Some Things I Need to Get Off My Chest: The Beauty Edition

I’ve got some things to say.

The title says it all. Let’s get right into it.

Beware of Lash Serums. We all want long, full lashes, but at what expense? There are some lash serums out there that cause the whites of the eyes to turn yellow. I’ve seen it happen to several clients, and I don’t know that the yellowing goes away after you stop using the product. I personally feel safer using castor oil on my lashes, but you do you, Ol’ Yellow Eyes.

Stop Highlighting The Tip of Your Nose. I don’t know who started this trend, but I hate it. When you highlight an area, it looks bigger. Why would you want the tip of your nose to look bigger? If your answer is “I like the bulbous nose look,” then proceed. Otherwise, skip this foolishness.

You Don’t Need That Much Product. Eight pumps of foundation is too much for a human face. Twelve different eyeshadow shades are unnecessary. Five layers of highlight? Get outta here with that disco ball shit. If you put on drag queen amounts of makeup and you’re not performing, you’re going to look crazy in broad daylight. If that much makeup makes you happy, then go for it. But if you’re trying to enhance your features and let your skin show through, cut down on the product amounts.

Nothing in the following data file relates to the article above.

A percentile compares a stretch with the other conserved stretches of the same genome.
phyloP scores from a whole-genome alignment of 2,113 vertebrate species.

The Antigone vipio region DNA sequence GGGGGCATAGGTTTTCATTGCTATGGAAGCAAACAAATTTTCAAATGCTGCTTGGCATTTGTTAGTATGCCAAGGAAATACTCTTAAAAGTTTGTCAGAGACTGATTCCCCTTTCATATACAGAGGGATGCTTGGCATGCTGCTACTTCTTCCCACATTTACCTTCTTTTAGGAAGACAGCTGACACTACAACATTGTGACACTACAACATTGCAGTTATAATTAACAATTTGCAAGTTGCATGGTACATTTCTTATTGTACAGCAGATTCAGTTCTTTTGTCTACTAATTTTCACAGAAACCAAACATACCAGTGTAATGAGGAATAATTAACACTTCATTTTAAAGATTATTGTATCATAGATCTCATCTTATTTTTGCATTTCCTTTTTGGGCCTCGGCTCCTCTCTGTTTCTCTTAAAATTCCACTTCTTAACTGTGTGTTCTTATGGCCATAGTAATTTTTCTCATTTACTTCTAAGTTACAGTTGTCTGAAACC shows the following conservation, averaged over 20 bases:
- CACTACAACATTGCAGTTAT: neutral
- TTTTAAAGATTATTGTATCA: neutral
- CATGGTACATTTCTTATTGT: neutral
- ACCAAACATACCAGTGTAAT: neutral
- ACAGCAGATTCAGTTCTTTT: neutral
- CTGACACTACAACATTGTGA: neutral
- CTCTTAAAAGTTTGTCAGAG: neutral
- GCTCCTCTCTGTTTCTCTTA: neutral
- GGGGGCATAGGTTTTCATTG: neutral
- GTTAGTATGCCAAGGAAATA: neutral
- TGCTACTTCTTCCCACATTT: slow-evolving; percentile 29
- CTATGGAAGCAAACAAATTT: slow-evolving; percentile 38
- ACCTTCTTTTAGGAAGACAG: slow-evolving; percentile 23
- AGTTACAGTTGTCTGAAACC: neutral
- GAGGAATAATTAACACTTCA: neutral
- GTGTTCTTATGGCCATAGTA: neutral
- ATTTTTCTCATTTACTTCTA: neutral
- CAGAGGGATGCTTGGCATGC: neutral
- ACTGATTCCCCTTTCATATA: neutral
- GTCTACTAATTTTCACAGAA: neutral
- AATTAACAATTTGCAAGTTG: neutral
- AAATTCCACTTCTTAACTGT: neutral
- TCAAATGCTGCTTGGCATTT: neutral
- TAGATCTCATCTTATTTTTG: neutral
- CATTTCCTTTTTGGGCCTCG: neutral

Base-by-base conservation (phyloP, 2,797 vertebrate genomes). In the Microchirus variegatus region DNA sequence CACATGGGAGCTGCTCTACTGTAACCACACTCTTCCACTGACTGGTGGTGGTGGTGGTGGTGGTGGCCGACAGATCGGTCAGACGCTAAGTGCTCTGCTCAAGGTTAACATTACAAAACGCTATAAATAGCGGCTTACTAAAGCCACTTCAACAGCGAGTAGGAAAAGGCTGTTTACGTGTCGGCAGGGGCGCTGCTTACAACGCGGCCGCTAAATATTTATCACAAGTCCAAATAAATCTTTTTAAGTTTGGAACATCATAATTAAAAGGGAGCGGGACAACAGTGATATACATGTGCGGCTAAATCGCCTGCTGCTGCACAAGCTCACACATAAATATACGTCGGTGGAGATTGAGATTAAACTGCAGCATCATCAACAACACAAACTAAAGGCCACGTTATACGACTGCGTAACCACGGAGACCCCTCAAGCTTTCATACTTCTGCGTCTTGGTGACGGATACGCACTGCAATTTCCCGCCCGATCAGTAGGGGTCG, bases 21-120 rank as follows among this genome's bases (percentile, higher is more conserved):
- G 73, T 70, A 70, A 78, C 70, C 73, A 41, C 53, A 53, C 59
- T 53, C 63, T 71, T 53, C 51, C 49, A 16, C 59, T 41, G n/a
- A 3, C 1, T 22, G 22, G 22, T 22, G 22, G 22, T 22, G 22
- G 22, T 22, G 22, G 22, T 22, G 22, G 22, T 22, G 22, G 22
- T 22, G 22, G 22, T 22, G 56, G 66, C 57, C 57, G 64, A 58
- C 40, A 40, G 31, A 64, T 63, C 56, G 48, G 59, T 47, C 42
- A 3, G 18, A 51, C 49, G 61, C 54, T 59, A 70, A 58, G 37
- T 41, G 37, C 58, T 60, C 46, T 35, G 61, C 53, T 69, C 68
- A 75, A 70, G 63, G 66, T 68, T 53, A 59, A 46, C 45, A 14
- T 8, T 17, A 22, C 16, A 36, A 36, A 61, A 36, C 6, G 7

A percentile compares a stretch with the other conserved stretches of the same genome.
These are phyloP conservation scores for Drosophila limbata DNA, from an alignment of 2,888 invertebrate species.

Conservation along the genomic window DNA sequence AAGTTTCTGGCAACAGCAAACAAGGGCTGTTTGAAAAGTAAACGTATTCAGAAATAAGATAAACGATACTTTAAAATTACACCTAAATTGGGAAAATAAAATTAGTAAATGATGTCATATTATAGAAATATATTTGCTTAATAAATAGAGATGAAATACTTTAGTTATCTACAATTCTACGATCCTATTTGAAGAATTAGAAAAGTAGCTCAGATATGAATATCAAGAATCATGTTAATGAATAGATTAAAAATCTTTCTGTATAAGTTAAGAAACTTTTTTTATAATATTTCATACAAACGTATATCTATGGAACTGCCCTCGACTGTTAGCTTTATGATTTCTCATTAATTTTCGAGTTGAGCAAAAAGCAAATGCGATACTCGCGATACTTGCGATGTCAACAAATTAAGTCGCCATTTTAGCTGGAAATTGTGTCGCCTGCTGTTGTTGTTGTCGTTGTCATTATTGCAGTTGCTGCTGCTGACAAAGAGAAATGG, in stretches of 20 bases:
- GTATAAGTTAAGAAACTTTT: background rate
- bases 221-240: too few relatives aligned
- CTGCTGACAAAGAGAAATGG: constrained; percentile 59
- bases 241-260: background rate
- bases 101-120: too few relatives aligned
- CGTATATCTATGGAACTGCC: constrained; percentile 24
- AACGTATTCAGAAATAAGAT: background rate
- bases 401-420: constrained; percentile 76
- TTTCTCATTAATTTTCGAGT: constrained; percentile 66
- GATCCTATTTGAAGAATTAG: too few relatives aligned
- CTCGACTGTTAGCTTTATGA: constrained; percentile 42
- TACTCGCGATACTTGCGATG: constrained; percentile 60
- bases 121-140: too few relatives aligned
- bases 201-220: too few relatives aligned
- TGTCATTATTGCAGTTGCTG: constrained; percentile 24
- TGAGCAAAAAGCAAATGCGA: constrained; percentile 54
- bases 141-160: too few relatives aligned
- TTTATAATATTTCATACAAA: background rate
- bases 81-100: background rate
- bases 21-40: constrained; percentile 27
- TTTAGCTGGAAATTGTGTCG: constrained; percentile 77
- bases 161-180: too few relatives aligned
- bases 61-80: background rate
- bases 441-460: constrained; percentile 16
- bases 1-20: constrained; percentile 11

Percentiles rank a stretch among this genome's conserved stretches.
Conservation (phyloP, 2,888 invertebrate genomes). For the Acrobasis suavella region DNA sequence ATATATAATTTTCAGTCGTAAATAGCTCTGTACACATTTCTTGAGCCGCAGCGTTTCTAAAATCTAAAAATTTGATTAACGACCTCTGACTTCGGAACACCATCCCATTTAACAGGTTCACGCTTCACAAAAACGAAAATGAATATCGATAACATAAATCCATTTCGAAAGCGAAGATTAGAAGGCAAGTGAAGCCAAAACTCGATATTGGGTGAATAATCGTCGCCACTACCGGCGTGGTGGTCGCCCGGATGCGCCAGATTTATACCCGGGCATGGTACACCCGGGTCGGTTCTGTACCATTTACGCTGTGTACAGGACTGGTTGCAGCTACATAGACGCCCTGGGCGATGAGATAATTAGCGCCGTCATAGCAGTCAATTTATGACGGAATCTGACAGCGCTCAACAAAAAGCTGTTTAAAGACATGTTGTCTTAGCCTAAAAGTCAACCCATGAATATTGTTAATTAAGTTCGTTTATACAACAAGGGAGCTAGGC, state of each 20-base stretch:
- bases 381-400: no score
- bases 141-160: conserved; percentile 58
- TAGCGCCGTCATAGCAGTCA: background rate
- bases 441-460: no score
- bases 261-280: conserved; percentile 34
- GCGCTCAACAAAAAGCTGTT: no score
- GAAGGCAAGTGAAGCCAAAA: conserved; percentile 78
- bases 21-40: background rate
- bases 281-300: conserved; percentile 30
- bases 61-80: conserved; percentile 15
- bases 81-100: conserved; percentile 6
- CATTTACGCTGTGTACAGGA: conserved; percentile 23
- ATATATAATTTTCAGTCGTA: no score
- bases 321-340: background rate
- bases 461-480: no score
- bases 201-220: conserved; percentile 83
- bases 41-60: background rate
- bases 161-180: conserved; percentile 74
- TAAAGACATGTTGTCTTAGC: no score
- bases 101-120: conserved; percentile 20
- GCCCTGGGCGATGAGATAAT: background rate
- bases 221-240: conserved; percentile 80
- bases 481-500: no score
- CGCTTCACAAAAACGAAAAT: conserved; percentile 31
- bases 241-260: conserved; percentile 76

Learn to Recognize Photoshop. We can all recognize an obvious editing fail–an extra hand in a group shot for a magazine cover, an impossibly small waist on a model in a clothing ad–but in my experience, few people can recognize editing done in makeup and skincare photos on social media and in ads. So much of what I see on social media is heavily, heavily edited. Those photos then get shown to makeup artists, with the expectation that we can duplicate what was essentially created by editing software. It’s very frustrating. I imagine it’s equally frustrating for the consumer who purchases a beauty product, thinking it will give them the same effect they saw in the ad, only to find out they can’t even get close to that. I guess the moral is this–know that what you often see is unattainable, and lower your expectations of what beauty products and makeup artists can do.

This is not a natural look. Neutral tones, but not natural.

Know What “Natural” Means. I can’t count the amount of clients who’ve told me they want a natural makeup look, then have shown me a picture of a Kardashian. Or someone with a black winged eyeliner. Or a beauty guru with lots of full coverage foundation on. To a makeup artist, natural means using a sheer foundation that lets the skin show through, with neutral toned eye makeup that enhances eye color and shape, no strong contour and certainly not loads of shimmery highlight. It’s okay to want more of a full-on makeup look, but just know that heavy foundation, a glittery eye, a winged liner and an ombre lip are not natural.

 

And that’s all I have to get off my chest…for now.

Have a beautiful day 🙂

 

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